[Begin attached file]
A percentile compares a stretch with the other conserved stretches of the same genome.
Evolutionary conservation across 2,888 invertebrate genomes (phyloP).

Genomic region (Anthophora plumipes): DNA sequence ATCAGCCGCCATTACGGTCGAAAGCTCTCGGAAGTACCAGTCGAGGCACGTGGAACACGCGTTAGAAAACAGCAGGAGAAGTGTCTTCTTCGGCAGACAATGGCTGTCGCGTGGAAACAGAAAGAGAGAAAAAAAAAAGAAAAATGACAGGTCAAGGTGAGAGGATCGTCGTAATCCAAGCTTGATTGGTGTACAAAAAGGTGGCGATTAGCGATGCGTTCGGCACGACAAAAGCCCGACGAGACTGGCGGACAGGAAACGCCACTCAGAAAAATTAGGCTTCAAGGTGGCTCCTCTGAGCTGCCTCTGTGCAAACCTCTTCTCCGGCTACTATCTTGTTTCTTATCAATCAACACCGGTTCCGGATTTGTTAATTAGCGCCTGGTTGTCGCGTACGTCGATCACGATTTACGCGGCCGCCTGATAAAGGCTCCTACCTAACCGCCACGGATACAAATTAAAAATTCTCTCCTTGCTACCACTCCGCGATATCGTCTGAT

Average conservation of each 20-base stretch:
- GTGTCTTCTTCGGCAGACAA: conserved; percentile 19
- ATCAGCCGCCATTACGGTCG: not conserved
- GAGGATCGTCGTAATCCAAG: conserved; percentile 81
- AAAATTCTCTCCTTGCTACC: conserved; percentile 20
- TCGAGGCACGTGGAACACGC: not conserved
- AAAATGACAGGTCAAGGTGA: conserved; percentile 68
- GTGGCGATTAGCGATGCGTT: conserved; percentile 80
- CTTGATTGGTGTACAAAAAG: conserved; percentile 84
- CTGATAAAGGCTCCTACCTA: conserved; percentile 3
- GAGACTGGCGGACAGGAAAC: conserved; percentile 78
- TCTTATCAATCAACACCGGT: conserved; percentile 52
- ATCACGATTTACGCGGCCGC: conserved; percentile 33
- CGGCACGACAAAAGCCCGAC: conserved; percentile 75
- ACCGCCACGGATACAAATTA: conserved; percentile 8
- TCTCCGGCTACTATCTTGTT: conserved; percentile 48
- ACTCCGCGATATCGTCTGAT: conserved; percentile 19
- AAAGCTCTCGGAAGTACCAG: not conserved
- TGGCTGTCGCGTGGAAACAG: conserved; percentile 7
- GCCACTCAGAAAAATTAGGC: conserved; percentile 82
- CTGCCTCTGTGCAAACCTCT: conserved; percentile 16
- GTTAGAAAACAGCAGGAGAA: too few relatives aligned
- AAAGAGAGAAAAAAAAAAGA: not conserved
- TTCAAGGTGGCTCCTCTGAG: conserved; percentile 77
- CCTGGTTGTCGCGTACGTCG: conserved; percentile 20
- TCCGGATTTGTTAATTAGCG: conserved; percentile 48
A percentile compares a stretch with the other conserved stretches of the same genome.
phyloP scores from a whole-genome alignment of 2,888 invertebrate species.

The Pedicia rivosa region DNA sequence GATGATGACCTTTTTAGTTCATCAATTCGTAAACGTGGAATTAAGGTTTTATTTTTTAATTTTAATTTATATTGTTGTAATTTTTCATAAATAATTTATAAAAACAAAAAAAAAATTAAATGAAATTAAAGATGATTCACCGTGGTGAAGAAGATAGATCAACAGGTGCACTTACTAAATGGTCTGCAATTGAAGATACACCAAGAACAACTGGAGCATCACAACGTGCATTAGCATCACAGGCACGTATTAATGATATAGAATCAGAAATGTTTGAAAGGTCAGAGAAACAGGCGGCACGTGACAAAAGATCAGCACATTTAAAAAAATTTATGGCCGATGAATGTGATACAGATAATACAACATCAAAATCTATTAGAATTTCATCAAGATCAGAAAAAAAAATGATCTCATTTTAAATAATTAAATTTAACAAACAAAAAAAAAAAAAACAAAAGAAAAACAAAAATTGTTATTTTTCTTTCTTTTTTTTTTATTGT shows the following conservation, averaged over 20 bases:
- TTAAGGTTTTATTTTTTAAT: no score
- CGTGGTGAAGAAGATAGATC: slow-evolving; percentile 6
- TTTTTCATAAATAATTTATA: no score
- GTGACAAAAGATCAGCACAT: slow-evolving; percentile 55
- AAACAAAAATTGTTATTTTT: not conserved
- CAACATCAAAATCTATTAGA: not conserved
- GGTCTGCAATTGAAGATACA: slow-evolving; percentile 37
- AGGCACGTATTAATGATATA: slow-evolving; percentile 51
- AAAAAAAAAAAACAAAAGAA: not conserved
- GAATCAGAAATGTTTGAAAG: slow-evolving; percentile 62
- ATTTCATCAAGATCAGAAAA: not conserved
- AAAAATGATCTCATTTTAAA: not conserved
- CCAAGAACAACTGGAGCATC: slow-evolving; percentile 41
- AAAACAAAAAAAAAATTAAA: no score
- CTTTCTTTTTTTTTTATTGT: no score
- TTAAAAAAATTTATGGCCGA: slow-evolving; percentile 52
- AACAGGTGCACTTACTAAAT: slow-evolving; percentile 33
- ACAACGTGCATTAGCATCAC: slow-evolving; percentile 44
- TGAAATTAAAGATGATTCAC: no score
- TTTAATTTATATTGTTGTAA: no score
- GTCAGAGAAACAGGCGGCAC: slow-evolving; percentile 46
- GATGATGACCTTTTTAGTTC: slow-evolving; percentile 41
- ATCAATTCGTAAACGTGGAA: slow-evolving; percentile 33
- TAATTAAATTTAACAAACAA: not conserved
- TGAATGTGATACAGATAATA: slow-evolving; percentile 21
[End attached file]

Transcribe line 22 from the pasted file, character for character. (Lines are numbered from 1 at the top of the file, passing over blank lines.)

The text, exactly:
- TGGCTGTCGCGTGGAAACAG: conserved; percentile 7